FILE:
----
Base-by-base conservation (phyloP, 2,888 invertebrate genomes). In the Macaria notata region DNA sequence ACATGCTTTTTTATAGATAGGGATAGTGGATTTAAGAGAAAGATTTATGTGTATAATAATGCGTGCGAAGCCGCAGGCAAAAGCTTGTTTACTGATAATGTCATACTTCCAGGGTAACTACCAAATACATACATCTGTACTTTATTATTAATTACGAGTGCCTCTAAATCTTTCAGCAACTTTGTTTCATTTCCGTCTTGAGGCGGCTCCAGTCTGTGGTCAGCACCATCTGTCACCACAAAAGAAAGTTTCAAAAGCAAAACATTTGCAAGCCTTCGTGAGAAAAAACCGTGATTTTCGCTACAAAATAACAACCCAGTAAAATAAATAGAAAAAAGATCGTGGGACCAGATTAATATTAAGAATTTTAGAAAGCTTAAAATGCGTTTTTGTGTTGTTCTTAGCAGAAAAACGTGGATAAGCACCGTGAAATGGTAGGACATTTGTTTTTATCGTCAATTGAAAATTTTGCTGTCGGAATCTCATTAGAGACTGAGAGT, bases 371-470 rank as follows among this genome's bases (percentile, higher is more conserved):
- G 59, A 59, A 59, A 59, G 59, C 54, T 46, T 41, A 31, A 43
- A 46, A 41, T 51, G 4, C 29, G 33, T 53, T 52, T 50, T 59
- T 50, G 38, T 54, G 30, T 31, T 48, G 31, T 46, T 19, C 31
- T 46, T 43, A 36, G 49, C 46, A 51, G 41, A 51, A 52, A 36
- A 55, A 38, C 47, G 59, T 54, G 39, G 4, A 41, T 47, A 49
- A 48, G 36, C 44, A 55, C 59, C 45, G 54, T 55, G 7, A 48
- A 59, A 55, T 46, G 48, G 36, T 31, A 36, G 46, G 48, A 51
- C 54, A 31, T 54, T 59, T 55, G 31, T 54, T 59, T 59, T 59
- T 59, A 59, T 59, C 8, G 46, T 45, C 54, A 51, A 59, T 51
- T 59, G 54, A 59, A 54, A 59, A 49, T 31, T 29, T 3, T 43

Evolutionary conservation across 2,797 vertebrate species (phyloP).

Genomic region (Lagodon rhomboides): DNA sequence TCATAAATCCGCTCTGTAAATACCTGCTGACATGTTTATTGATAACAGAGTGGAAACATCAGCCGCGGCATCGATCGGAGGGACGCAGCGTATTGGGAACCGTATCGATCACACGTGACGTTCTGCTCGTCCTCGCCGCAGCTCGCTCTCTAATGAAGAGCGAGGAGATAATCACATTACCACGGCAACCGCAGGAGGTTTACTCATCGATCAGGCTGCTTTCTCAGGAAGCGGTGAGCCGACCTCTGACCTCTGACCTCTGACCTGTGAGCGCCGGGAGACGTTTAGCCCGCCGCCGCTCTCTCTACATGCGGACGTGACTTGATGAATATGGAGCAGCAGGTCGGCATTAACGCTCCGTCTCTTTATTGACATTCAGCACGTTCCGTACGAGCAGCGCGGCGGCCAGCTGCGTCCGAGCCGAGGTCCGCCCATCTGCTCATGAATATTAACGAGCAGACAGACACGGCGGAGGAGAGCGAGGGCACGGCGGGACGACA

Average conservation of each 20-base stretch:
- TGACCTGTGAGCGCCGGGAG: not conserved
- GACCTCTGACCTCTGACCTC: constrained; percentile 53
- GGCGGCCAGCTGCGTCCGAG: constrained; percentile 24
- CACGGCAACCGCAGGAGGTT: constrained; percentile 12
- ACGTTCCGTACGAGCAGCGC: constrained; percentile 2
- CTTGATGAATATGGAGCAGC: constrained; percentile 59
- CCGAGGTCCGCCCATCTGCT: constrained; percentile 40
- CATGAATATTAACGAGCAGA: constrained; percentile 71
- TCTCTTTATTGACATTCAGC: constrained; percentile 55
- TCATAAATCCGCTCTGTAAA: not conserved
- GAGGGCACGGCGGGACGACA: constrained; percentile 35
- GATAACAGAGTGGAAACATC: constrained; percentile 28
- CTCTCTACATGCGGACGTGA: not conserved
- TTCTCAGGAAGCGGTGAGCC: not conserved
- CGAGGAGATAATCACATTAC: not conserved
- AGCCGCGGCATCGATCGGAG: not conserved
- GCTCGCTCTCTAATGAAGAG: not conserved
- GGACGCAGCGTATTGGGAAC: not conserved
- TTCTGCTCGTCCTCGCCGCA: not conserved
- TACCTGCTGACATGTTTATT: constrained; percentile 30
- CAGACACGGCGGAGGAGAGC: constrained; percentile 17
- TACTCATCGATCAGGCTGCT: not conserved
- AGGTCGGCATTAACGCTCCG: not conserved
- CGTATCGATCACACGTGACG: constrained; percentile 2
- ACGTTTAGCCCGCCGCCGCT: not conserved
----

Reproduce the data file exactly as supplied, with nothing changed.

Base-by-base conservation (phyloP, 2,888 invertebrate genomes). In the Macaria notata region DNA sequence ACATGCTTTTTTATAGATAGGGATAGTGGATTTAAGAGAAAGATTTATGTGTATAATAATGCGTGCGAAGCCGCAGGCAAAAGCTTGTTTACTGATAATGTCATACTTCCAGGGTAACTACCAAATACATACATCTGTACTTTATTATTAATTACGAGTGCCTCTAAATCTTTCAGCAACTTTGTTTCATTTCCGTCTTGAGGCGGCTCCAGTCTGTGGTCAGCACCATCTGTCACCACAAAAGAAAGTTTCAAAAGCAAAACATTTGCAAGCCTTCGTGAGAAAAAACCGTGATTTTCGCTACAAAATAACAACCCAGTAAAATAAATAGAAAAAAGATCGTGGGACCAGATTAATATTAAGAATTTTAGAAAGCTTAAAATGCGTTTTTGTGTTGTTCTTAGCAGAAAAACGTGGATAAGCACCGTGAAATGGTAGGACATTTGTTTTTATCGTCAATTGAAAATTTTGCTGTCGGAATCTCATTAGAGACTGAGAGT, bases 371-470 rank as follows among this genome's bases (percentile, higher is more conserved):
- G 59, A 59, A 59, A 59, G 59, C 54, T 46, T 41, A 31, A 43
- A 46, A 41, T 51, G 4, C 29, G 33, T 53, T 52, T 50, T 59
- T 50, G 38, T 54, G 30, T 31, T 48, G 31, T 46, T 19, C 31
- T 46, T 43, A 36, G 49, C 46, A 51, G 41, A 51, A 52, A 36
- A 55, A 38, C 47, G 59, T 54, G 39, G 4, A 41, T 47, A 49
- A 48, G 36, C 44, A 55, C 59, C 45, G 54, T 55, G 7, A 48
- A 59, A 55, T 46, G 48, G 36, T 31, A 36, G 46, G 48, A 51
- C 54, A 31, T 54, T 59, T 55, G 31, T 54, T 59, T 59, T 59
- T 59, A 59, T 59, C 8, G 46, T 45, C 54, A 51, A 59, T 51
- T 59, G 54, A 59, A 54, A 59, A 49, T 31, T 29, T 3, T 43

Evolutionary conservation across 2,797 vertebrate species (phyloP).

Genomic region (Lagodon rhomboides): DNA sequence TCATAAATCCGCTCTGTAAATACCTGCTGACATGTTTATTGATAACAGAGTGGAAACATCAGCCGCGGCATCGATCGGAGGGACGCAGCGTATTGGGAACCGTATCGATCACACGTGACGTTCTGCTCGTCCTCGCCGCAGCTCGCTCTCTAATGAAGAGCGAGGAGATAATCACATTACCACGGCAACCGCAGGAGGTTTACTCATCGATCAGGCTGCTTTCTCAGGAAGCGGTGAGCCGACCTCTGACCTCTGACCTCTGACCTGTGAGCGCCGGGAGACGTTTAGCCCGCCGCCGCTCTCTCTACATGCGGACGTGACTTGATGAATATGGAGCAGCAGGTCGGCATTAACGCTCCGTCTCTTTATTGACATTCAGCACGTTCCGTACGAGCAGCGCGGCGGCCAGCTGCGTCCGAGCCGAGGTCCGCCCATCTGCTCATGAATATTAACGAGCAGACAGACACGGCGGAGGAGAGCGAGGGCACGGCGGGACGACA

Average conservation of each 20-base stretch:
- TGACCTGTGAGCGCCGGGAG: not conserved
- GACCTCTGACCTCTGACCTC: constrained; percentile 53
- GGCGGCCAGCTGCGTCCGAG: constrained; percentile 24
- CACGGCAACCGCAGGAGGTT: constrained; percentile 12
- ACGTTCCGTACGAGCAGCGC: constrained; percentile 2
- CTTGATGAATATGGAGCAGC: constrained; percentile 59
- CCGAGGTCCGCCCATCTGCT: constrained; percentile 40
- CATGAATATTAACGAGCAGA: constrained; percentile 71
- TCTCTTTATTGACATTCAGC: constrained; percentile 55
- TCATAAATCCGCTCTGTAAA: not conserved
- GAGGGCACGGCGGGACGACA: constrained; percentile 35
- GATAACAGAGTGGAAACATC: constrained; percentile 28
- CTCTCTACATGCGGACGTGA: not conserved
- TTCTCAGGAAGCGGTGAGCC: not conserved
- CGAGGAGATAATCACATTAC: not conserved
- AGCCGCGGCATCGATCGGAG: not conserved
- GCTCGCTCTCTAATGAAGAG: not conserved
- GGACGCAGCGTATTGGGAAC: not conserved
- TTCTGCTCGTCCTCGCCGCA: not conserved
- TACCTGCTGACATGTTTATT: constrained; percentile 30
- CAGACACGGCGGAGGAGAGC: constrained; percentile 17
- TACTCATCGATCAGGCTGCT: not conserved
- AGGTCGGCATTAACGCTCCG: not conserved
- CGTATCGATCACACGTGACG: constrained; percentile 2
- ACGTTTAGCCCGCCGCCGCT: not conserved